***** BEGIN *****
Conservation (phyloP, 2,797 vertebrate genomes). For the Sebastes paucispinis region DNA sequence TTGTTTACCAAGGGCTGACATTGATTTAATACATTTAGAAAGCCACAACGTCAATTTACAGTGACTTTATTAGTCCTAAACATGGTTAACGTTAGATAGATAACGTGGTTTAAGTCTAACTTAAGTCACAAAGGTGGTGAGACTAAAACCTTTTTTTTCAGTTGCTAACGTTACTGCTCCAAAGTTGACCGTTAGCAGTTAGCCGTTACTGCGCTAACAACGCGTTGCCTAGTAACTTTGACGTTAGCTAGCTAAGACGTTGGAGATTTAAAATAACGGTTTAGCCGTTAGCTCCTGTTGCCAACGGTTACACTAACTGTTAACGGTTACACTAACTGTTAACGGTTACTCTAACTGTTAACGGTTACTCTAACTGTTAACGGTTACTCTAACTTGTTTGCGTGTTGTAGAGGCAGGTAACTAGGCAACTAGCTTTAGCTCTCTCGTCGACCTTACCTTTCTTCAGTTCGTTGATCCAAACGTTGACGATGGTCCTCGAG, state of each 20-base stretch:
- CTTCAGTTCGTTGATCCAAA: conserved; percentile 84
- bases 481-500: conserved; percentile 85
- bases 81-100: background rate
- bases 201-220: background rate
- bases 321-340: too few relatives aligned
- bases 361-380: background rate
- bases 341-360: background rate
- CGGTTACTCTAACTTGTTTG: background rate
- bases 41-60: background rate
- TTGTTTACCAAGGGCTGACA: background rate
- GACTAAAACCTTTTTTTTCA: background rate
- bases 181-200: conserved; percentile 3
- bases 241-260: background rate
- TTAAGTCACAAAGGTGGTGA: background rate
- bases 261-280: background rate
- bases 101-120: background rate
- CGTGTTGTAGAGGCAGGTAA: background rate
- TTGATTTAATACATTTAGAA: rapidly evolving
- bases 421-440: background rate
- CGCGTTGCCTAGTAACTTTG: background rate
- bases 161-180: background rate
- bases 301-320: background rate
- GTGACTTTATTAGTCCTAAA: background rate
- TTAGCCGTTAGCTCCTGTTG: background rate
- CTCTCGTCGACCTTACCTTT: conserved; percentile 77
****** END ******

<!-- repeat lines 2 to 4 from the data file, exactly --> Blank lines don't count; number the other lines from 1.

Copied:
- CTTCAGTTCGTTGATCCAAA: conserved; percentile 84
- bases 481-500: conserved; percentile 85
- bases 81-100: background rate